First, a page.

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A Beer Lover’s Guide to Chicago

Trappist beer, brewed by Trappist monasteries in Europe, are available right here in Chicago.
Trappist beer, brewed by Trappist monasteries in Europe, are available right here in Chicago. | © Philip Rowlands / WikiCommons
Visitors and locals alike in the Windy City have no shortage of options when it comes to enjoying delicious brews. In recent years, Chicago’s craft beer scene has boomed, inspiring new distilleries and breweries, and an ever-expanding range of events. This guide features places and experiences every beer enthusiast should try in Chicago.

Friday Night Flights

When a city full of craft breweries decides monthly beer festivals don’t cut it anymore, it’s a good sign that there are rivers of delicious beer worth tasting. In 2017, the Illinois Craft Brewers Guild partnered with Choose Chicago to create a brew festival series dubbed Friday Night Flights. Between June and September, beer lovers can attend any (or all) of six tasting events around the city. A different neighborhood hosts each event on a summer Friday night from 6 p.m. to 9 p.m. (rain or shine).

Paying a slick $15 ahead of time (or $20 at the door) gets you 10 delicious three-ounce gulps of local drafts. Some events boast more than 10 Chicago breweries in attendance, which means there’s plenty to try. Want a sneak peek? This year’s opening night event in Lakeview features 28 unique breweries, including Revolution, Dovetail, Haymarket, Half Acre, and Greenstar. Just be sure to leave room for the hearty food available from regional favorites like Big Star and Smoke Daddy.

Try tons of unique brews at Chicago's Friday Night Flights events throughout the summer. © Danielle Griscti / Flickr

Morton Arboretum Craft Beer Festival

Who says botany and beer don’t pair well? The Morton Arboretum combines the two with finesse at their annual Craft Beer Festival. For the fifth year in a row, both members and nonmembers can plop down onto the grass, under the trees, and around the flowers while enjoying ales from 45 different breweries in and around Chicago. This fest also features cask beers, which are developed with a slightly different fermentation process than regular brews, giving them more robust flavors and aromas. Since they’re available in limited quantities, it’s recommended that true beer enthusiasts purchase VIP tickets in advance. (VIP ticket holders get into the event an hour earlier than regular ticket holders.)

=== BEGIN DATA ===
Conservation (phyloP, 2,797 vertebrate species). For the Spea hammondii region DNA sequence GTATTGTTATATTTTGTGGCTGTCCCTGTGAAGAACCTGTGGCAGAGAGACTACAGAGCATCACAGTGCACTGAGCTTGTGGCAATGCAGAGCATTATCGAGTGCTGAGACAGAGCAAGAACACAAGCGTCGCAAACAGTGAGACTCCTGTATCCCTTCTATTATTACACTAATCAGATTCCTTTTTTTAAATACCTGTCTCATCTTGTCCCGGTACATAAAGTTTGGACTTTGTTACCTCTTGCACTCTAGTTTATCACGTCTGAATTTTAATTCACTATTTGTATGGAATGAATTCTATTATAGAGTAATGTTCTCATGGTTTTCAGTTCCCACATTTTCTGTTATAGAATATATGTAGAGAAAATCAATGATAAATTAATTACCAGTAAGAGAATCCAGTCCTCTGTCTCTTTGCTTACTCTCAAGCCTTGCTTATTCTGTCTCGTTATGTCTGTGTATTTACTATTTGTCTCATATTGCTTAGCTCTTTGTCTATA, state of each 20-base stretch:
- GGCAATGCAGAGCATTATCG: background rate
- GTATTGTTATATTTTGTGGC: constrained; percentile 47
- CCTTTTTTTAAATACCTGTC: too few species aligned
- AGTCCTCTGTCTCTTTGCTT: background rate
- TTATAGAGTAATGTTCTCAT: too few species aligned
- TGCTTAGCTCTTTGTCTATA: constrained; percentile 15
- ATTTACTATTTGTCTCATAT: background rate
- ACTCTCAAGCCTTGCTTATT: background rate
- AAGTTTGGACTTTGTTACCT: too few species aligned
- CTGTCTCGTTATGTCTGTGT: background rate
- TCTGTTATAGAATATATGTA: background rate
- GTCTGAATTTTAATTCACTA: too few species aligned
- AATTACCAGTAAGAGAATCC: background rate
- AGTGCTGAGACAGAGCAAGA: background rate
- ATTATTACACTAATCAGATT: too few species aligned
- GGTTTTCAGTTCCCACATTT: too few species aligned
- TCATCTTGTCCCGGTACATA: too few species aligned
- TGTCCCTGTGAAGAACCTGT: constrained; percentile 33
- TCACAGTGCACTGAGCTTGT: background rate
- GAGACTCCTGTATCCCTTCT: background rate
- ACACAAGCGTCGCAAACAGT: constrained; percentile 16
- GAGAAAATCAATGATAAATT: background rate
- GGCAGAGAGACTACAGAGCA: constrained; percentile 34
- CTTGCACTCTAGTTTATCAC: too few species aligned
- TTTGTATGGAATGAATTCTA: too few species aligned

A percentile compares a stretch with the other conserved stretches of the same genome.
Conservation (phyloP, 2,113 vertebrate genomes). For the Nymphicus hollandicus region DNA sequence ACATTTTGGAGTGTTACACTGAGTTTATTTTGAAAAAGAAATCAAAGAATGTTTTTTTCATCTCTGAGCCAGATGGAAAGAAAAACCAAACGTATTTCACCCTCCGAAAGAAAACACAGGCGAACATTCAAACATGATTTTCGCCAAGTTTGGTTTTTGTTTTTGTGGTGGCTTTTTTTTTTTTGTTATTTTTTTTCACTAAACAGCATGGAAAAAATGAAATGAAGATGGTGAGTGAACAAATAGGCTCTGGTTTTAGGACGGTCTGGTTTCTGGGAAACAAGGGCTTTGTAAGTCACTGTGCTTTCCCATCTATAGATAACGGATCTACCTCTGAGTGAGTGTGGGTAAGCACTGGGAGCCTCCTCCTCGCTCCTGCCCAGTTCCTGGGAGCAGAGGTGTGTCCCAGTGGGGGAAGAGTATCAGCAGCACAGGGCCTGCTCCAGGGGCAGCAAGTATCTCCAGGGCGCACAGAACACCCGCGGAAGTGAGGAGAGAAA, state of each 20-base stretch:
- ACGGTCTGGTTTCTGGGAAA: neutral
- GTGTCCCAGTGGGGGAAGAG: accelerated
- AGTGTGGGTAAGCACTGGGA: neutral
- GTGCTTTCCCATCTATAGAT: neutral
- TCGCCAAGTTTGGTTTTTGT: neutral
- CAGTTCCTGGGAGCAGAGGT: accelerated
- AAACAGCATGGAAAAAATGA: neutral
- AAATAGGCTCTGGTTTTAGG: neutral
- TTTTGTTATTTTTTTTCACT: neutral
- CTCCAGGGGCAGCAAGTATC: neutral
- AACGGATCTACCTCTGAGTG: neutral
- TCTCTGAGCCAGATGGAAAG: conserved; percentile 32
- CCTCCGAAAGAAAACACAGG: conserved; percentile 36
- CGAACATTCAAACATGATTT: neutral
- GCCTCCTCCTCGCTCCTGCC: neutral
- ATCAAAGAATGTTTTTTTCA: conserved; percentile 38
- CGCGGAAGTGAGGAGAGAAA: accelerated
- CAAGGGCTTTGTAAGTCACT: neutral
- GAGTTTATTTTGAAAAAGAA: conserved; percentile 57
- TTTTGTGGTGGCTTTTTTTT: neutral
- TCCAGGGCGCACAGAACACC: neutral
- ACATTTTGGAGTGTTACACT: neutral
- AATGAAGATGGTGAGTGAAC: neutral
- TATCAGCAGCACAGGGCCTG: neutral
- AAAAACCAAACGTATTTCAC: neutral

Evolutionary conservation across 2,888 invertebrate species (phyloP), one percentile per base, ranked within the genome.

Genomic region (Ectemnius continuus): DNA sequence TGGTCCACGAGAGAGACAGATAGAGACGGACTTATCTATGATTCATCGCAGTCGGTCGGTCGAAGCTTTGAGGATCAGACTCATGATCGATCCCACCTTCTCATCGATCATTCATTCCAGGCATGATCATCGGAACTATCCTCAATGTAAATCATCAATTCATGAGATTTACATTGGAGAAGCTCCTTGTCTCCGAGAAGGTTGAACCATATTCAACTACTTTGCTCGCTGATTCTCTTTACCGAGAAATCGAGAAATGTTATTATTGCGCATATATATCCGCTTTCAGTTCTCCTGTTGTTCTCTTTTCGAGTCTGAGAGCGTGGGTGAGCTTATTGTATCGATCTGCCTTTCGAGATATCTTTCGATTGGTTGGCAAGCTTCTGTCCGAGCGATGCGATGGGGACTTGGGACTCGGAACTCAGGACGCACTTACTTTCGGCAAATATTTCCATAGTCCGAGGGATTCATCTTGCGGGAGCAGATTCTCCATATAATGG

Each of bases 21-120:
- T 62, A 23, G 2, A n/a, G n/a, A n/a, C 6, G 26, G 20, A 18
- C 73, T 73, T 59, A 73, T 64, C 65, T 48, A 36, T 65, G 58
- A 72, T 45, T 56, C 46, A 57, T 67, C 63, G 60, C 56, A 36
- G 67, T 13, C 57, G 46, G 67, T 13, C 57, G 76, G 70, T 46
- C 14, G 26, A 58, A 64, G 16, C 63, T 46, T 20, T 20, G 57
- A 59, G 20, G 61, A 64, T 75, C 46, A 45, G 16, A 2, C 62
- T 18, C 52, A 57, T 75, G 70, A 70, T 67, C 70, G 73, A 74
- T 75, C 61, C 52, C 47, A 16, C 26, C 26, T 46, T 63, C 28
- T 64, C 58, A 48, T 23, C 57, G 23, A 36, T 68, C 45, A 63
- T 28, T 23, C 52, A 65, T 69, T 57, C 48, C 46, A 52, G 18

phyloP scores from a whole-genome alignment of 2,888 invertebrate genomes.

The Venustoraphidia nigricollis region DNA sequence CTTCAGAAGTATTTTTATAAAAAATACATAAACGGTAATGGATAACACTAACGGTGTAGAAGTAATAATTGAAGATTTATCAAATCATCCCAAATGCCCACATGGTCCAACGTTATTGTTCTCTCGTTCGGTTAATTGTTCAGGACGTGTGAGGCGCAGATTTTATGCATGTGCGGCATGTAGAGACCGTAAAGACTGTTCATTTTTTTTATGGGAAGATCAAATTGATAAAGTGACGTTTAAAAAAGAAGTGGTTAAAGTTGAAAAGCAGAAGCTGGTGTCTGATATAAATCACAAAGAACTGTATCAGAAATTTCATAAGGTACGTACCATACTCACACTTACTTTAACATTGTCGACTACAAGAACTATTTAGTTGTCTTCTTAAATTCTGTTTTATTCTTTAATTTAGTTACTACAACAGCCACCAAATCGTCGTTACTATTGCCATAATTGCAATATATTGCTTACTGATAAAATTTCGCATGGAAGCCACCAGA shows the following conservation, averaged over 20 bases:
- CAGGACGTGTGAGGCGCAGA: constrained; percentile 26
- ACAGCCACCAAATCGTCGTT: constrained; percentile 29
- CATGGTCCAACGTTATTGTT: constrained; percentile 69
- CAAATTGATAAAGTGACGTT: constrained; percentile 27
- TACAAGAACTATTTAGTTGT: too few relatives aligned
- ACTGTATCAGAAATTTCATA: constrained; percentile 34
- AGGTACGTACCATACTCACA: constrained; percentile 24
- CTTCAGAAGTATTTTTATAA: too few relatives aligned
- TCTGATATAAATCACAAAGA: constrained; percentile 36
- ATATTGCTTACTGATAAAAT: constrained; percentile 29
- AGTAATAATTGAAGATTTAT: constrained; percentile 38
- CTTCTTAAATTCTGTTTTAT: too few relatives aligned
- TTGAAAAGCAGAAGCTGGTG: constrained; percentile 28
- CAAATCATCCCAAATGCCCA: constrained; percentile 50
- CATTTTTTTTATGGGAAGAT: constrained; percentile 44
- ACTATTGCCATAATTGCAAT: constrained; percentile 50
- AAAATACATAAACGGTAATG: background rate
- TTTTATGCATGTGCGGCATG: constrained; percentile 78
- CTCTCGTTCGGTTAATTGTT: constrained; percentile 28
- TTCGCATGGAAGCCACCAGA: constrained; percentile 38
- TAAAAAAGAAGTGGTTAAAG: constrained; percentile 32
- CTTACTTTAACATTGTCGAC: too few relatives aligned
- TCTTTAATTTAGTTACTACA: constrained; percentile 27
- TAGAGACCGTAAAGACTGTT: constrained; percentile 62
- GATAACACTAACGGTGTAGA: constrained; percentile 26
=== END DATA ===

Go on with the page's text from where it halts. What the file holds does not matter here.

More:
Anyone with a sweet tooth might also want to try a Beer Float: a scoop of ice cream topped with some craft beer. This year the band Euphoria will play everything from pop and R&B to rock and country live for attendees. A final perk? While you have to be 21 to enter, you don’t have to drink. Designated driver tickets are only $15 and include complimentary water and soda. Smart!

The Morton Arboretum is home to gorgeous foliage and a delicious craft beer festival. © willowbrookhotels / Flickr

Ravenswood on Tap

Recently, the stretch of Ravenswood Avenue between Balmoral and Irving Park has been affectionately labeled “Malt Row.” As one might expect, the title alludes to the many breweries and distilleries that popped up along Ravenswood Corridor in recent years. There are now six, and each is a featured pub at the summertime Ravenswood on Tap festival. Along with a few other local breweries, those from Malt Row present Chicagoans with their best brews, ciders, and spirits (KOVAL Distillery will be there, and they specialize in vodka and whiskey).

There are food truck vendors, new musical acts every hour, and local artists selling crafts and goodies as well. The entrance fee is only a $5 suggested donation; the $35 pre-sale package includes a stainless steel tumbler and four drink tickets, good for one beverage each—plus, you get to skip the ticket line when you arrive. The even better news is that if you can’t make it to the fest, Malt Row is still there during the week, with plenty of glasses to fill.

Dovetail Brewery, part of Ravenswood on Tap and Malt Row, likens beer making to a fine art. © Kurman Communications, Inc. / Flickr / Derivative from original

Fountainhead

Take a break from the raucous festivals for a moment to soak in the many bars and restaurants around the Windy City with extensive beer menus. Not only does Fountainhead in Ravenswood boast a spectacular food menu, but their beer and whiskey lists are also some of the lengthiest in Chicago. No longer do patrons have to travel to Belgium for a Westmalle Tripel Trappist brew. Not in the mood for Trappist beer? There are over 20 beers on draft from around the country and countless varieties in bottles and cans from around the world waiting to be tasted.

Fountainhead also offers gluten-free beers and an enormous cider list, plus lambic brews, double IPAs, sour ales, and barley wine, to name a few additional categories available. There’s something for every beer lover at Fountainhead—and upscale American cuisine to boot.